Tauhara College student Hugo Cameron admits he thinks his mum Belinda worries "a little bit" about his choice of sport.
That's because the 18-year-old's idea of a good time on skis is jumping off cliffs and banks in a sport that values freedom over rules.
Hugo, a year 13 Tauhara College student, has been selected for the Snow Sports New Zealand's 2017 New Zealand Freeride Junior Team, representing his country at the World Championships in Europe in early 2018.
Hugo has been skiing since he was introduced to it as a preschooler by parents Fraser and Belinda. But it was when he discovered freeride skiing at the age of 12 he really got bitten.
The boy who had been "relatively risk averse" as a child discovered a passion and aptitude for freeride skiing - jumping off cliffs in places that most skiers are at pains to avoid.
"I started competing which was a lot of fun and I just got hooked on it from there."
Hugo says the appeal of freeriding is in the name.
"It's free. You can go up there and there's nobody telling you where you have to ski or what to do. You can make your own decisions and craft it to your kind of skiing and your strengths and I like being able to decide where I ski and how I ski it.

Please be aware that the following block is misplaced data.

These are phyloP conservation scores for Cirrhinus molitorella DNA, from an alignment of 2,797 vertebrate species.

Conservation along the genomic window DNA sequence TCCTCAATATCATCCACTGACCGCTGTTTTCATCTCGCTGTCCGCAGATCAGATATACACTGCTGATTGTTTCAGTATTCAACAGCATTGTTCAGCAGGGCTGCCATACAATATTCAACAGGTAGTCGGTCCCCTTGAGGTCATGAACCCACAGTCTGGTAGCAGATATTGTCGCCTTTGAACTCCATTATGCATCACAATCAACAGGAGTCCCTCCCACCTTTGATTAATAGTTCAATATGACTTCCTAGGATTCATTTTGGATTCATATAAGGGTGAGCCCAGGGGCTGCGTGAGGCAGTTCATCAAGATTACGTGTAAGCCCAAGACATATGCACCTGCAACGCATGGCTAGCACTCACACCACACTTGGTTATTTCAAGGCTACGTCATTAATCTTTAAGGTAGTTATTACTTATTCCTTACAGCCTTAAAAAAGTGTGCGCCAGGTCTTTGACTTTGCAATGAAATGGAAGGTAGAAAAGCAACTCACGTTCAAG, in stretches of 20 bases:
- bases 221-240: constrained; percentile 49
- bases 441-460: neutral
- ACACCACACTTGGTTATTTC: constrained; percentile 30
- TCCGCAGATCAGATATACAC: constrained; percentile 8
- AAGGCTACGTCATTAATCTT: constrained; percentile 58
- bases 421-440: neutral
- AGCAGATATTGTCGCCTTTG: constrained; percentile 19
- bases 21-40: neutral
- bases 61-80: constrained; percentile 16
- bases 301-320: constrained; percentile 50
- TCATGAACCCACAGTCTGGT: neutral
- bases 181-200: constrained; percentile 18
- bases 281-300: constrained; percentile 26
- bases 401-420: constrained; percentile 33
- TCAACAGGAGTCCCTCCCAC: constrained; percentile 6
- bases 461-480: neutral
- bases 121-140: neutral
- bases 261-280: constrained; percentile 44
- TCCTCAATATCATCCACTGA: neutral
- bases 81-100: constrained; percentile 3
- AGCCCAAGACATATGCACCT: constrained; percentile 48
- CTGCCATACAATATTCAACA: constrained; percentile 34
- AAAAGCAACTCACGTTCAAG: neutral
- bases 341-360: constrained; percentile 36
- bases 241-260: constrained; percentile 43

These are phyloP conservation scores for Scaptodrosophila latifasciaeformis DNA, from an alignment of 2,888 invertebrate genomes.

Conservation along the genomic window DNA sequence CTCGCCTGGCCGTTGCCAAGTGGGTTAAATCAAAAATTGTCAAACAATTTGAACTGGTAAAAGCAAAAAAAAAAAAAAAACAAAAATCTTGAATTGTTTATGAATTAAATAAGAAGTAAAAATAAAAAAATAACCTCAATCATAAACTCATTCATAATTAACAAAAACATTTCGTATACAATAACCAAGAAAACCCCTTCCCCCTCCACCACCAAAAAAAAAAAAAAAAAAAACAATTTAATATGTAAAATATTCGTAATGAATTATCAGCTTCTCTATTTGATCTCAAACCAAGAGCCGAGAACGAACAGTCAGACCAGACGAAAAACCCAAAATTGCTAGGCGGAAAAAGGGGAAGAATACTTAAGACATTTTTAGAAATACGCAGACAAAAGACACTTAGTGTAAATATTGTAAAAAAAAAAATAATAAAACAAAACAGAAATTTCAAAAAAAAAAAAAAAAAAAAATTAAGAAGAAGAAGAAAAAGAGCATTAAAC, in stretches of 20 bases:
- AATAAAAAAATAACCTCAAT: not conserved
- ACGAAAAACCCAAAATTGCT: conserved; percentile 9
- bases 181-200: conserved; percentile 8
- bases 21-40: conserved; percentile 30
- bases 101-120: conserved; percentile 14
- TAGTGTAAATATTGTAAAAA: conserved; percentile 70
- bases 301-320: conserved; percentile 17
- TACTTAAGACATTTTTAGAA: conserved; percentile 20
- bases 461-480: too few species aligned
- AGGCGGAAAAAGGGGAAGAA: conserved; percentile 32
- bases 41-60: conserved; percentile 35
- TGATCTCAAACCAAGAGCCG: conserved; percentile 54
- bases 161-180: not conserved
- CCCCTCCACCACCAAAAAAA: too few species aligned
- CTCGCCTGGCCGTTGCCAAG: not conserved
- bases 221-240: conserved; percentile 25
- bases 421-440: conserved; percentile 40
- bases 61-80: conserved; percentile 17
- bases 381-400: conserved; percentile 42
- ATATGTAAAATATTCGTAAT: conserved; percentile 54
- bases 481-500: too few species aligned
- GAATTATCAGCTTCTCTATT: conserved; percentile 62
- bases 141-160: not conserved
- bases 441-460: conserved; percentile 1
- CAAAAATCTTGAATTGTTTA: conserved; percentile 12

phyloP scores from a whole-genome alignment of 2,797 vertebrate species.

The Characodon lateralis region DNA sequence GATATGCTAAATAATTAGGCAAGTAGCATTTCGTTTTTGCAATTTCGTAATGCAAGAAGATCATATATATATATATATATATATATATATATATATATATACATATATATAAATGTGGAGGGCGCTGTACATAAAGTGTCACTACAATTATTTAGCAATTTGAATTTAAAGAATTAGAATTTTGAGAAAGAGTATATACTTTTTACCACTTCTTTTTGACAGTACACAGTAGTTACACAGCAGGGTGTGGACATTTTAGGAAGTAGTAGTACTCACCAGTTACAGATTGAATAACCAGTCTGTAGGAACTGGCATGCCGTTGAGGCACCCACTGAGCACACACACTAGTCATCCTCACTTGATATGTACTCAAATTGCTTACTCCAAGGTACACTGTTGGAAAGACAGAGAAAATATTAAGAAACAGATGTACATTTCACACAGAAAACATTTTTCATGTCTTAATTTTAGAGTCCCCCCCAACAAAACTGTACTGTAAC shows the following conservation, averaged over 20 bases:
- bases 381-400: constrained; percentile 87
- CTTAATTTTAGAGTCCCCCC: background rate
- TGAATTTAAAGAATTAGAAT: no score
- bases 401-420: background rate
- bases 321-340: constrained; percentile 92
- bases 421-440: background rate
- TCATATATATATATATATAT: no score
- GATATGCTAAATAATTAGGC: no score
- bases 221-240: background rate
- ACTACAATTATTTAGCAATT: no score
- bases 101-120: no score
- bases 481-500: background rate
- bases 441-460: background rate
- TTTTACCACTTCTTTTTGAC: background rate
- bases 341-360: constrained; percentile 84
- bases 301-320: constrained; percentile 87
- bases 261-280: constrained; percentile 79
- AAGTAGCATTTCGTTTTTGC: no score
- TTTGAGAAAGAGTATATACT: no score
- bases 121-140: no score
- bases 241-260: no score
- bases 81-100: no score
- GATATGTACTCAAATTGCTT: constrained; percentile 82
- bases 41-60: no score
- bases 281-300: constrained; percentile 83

There's a really nice culture around it, positive people, there's a lot of energy in the community.
"You go up up the mountain and they choose a slope somewhere that has cliffs and drops and lots of natural features and you're allowed to decide anywhere on that face where you want to jump off and do tricks off.
There's a panel of judges that judge you based on things like speed, fluidity, your line choice, your air and style, control."
Hugo travels around New Zealand to train and compete in the freeriding competition series. Although one competition is on Mt Ruapehu, most of the others are in the South Island. Each rider's final placing is determined by their top three results in the series.
Hugo was selected for the junior freeride team after a season competing in Europe at the beginning of this year as part of the unofficial New Zealand junior team.
Along with three other riders he travelled between competitions in Switzerland, France, Italy, Austria and Andorra, snagging a couple of placings in Switzerland and Austria and having his best European season so far.
His goal for this season is to do well in the New Zealand competition and be selected for the World Championships in Europe in February 2018.
Hugo says freeriding can be a little dangerous, but there are measures riders can take to protect themselves, including wearing avalanche gear, back protectors and helmets.
He says while his mother worries about his safety, his parents are also big supporters who have helped him make it in the sport.
Next year he plans to study for a law and arts degree at Canterbury University - closer to the snow - and continue to compete in freeriding.